AFTER more than 20 years, the people of Nanngu community on the island of Santa Cruz, Temotu Province, now have a reliable and safe water supply system.
The water supply, built by community members, working with a contractor under the Community Resilience to Climate and Disaster Risks in Solomon Islands Project (CRISP), was opened on October 19.
“Now that we have water right there in front of our houses, we no longer need to spend time, searching and collecting water. We can use that time to make more food gardens and take care of our family,” says Nanngu Community High School head teacher, Miriam Tika.
Two decades without proper water
Like Miriam, the people of Nanngu have lived with severe water difficulties for more than two decades.
“We have been without a proper water supply since Cyclone Nina in 1993 destroyed the water supply,” said village chief and former Temotu premier, Father Brown Beu.
The cyclone, forced Nanngu’s 800 plus community members to rely on two damaged tap stands.
“Our people suffered, the water barely flowed and we had to wait for hours to get water from the two taps. It was common to wait until past midnight to get water,” Father Beu added.
To get drinking water, the community relied on three rainwater tanks, but the supply was inadequate.
And when the rain stopped, people had to walk for hours to a stream or paddle to a neigbouring island for water.
At times the school was closed early to allow students to go in search of water for their families.
In early 2015 CRISP began early assessment work at Nanngu and by February the project was approved and a ground breaking ceremony was held.
The community was mobilized along with a contractor, to begin ground work for the water supply.
This involved building concrete weir for the water source, laying pipes to the village and building pipe stands together with transmission and distribution pipes, using high quality materials provided by the project.
On October 19, the people of Nanngu community celebrated the handing over of the water supply system to the community by the Ministry of Environment Climate Change Disaster Management & Meteorology (MECDM) and the Temotu Provincial Government.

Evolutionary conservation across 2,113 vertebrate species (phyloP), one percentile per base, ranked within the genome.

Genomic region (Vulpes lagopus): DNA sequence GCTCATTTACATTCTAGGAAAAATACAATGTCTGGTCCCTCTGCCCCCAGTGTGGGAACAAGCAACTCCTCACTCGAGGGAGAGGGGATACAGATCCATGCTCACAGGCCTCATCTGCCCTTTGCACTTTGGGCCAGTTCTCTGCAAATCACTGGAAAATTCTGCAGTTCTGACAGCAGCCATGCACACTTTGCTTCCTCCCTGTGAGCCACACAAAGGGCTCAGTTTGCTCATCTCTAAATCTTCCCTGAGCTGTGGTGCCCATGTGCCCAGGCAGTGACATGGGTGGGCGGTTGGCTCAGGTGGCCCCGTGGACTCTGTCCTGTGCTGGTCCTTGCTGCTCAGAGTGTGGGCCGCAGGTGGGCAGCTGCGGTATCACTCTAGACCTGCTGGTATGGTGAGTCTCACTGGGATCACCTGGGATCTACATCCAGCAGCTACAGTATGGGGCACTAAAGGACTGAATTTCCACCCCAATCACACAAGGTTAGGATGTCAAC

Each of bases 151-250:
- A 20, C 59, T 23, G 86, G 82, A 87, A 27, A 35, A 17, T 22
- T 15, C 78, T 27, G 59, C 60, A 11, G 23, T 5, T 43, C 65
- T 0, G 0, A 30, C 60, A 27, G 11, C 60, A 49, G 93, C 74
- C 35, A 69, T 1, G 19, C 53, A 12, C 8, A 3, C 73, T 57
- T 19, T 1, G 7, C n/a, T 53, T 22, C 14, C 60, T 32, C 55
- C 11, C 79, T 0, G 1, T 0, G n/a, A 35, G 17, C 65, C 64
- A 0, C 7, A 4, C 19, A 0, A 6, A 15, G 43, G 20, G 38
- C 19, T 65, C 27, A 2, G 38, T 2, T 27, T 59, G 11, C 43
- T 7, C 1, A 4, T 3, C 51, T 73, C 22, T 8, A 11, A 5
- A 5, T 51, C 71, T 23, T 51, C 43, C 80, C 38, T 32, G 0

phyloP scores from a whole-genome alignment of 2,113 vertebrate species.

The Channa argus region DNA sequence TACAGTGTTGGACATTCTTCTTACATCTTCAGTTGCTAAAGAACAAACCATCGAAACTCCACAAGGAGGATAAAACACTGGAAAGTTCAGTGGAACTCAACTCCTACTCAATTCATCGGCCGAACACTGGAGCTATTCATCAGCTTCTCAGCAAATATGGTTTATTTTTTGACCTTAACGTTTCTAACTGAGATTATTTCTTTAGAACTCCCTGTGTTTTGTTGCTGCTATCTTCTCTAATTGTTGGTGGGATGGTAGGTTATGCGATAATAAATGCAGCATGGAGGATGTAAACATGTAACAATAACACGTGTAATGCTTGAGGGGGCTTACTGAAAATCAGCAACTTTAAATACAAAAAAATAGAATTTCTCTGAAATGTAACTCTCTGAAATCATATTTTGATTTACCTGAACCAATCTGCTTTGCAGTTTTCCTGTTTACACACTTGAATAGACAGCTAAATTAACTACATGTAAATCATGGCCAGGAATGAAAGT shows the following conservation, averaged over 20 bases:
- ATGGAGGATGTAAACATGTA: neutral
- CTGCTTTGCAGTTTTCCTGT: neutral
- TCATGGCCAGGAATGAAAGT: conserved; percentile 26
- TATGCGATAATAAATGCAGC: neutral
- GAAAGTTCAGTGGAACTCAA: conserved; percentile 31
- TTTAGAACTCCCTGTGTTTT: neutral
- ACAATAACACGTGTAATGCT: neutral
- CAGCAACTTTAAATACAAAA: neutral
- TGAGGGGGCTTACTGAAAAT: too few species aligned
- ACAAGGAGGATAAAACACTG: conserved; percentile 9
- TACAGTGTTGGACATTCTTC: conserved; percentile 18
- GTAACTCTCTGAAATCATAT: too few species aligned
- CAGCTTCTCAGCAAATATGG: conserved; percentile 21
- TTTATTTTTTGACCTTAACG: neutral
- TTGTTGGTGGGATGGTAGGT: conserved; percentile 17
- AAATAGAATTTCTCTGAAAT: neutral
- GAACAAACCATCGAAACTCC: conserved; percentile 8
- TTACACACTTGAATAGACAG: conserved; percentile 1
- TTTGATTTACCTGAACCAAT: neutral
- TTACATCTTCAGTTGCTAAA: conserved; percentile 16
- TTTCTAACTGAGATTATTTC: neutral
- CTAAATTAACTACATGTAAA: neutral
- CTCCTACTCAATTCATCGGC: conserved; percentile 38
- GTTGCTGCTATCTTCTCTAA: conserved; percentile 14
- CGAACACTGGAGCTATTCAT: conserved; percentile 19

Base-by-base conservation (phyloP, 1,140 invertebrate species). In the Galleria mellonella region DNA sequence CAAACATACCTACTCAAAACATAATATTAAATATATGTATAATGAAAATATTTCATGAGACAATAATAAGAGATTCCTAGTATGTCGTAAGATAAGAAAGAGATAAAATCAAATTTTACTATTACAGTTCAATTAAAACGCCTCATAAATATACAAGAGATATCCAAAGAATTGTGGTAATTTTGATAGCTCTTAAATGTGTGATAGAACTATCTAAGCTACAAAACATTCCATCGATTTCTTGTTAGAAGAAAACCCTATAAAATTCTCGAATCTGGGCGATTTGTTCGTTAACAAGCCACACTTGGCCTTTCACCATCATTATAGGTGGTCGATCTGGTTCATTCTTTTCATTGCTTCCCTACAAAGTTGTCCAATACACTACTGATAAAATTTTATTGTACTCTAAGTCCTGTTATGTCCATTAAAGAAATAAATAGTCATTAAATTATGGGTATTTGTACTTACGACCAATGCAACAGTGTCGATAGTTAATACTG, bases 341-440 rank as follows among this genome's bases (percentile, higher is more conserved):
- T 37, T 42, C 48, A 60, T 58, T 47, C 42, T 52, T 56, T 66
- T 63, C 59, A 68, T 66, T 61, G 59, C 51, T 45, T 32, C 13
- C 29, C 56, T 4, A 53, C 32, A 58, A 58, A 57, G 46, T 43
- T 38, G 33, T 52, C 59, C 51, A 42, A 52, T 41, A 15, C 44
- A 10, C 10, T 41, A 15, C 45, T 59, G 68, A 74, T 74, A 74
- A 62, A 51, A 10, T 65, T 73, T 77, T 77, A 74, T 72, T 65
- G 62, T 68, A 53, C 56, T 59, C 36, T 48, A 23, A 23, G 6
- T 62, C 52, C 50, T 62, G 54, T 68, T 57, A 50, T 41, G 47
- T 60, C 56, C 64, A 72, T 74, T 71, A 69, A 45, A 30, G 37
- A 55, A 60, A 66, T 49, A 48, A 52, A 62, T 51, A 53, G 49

“This water supply is a good example of the Solomon Islands Government, working with the provincial government and the support of donors to help people overcome a risk they are facing, in this case poor water,” said Permanent Secretary of MECDM, Melchior Mataki.
In opening the water supply, Temotu’s Premier Nelson Menale welcomed the benefits of the new water supply, “this will allow community members to pursue economic activity, improve education and health services.”
The water source is 83 meters above sea level.
The water flows by gravity feed through 3.7km pipeline that feeds 15 standpipes in the community, including the school and Nanngu’s health centre.
The CRISP project is implemented by the MECDM with the aim of strengthening the resilience of communities against natural hazards and the impacts of climate change.
The project is funded by the Global Environment Facility Least Development Country Fund and the Global Facility for Disaster Risk Reduction and Recovery Grant under the African Caribbean Pacific–European Union Natural Disaster Risk Reduction Program.
“I am pleased to see that an idea that has come out from the community has been brought to reality through this project,” said the European Union Ambassador to the Solomon Islands, H.E Leonidas Tezapsidis.
In 2013, Nanngu was among the communities on Santa Cruz that were affected by a major earthquake and tsunami.
Homes were destroyed, food gardens were washed away and terrified villagers fled to the hills, where continuous aftershocks kept them away from their homes for weeks.
“The new water supply will help make Nanngu more resilient to the impacts of climate change and natural hazards that this community has experienced including cyclones, earthquakes and tsunamis,” said World Bank’s Solomon Islands Country Manager, Anne Tully.
CRISP operates in Temotu Province and Guadalcanal Province.